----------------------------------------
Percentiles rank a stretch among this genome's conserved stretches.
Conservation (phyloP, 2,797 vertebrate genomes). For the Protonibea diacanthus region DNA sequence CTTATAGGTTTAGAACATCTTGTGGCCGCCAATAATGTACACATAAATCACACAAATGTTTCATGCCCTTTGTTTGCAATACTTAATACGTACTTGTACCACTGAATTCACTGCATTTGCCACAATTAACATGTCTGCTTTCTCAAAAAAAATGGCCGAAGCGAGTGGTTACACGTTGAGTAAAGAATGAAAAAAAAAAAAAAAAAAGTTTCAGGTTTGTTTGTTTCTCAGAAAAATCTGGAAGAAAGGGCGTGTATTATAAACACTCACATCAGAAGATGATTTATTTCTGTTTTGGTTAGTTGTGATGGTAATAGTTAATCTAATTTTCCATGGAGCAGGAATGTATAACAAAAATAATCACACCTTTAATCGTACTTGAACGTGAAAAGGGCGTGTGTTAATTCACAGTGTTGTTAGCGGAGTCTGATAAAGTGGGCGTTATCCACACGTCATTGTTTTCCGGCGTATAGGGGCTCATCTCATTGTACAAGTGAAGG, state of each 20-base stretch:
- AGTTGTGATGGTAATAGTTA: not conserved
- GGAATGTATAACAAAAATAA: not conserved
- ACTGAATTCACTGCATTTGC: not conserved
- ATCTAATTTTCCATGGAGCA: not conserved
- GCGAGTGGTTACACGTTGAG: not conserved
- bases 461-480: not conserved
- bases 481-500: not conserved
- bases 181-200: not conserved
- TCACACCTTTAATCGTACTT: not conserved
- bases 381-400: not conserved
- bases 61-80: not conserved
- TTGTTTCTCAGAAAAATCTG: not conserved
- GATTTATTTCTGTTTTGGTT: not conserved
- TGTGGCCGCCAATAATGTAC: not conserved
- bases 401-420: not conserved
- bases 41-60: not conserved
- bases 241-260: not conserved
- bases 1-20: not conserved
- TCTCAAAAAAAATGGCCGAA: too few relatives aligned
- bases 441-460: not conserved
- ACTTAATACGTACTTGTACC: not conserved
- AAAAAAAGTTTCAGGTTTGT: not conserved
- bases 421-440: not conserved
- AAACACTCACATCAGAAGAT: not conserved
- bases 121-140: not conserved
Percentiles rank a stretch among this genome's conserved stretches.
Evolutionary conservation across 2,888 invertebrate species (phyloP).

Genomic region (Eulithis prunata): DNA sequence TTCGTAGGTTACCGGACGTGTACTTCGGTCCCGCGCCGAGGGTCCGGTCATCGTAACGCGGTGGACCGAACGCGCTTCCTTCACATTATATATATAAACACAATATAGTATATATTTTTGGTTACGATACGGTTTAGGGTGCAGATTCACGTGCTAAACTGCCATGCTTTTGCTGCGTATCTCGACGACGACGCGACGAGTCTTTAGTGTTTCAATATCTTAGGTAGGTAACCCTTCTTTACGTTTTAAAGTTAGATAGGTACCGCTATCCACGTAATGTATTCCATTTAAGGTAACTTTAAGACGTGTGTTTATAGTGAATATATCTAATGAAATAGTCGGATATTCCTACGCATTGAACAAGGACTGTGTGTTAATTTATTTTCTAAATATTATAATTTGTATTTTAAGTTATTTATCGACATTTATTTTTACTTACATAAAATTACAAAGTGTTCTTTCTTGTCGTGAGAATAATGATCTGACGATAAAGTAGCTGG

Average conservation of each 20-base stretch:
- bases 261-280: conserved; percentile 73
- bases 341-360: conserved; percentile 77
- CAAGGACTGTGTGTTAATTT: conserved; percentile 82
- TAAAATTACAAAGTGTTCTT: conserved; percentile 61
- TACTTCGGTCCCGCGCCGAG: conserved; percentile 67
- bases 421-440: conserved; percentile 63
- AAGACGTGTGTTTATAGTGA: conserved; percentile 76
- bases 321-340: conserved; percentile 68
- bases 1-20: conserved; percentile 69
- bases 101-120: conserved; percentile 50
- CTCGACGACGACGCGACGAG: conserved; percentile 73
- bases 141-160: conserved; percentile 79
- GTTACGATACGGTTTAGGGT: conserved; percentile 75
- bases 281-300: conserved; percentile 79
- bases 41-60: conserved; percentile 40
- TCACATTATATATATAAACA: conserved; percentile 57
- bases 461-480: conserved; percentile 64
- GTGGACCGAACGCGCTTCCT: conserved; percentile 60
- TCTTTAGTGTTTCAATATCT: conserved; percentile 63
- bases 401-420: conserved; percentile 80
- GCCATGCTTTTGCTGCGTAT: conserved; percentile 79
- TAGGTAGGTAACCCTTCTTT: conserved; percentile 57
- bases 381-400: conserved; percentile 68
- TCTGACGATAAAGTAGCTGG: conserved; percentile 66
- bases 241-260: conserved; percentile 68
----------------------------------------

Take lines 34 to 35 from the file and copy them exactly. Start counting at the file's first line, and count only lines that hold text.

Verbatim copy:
- CAAGGACTGTGTGTTAATTT: conserved; percentile 82
- TAAAATTACAAAGTGTTCTT: conserved; percentile 61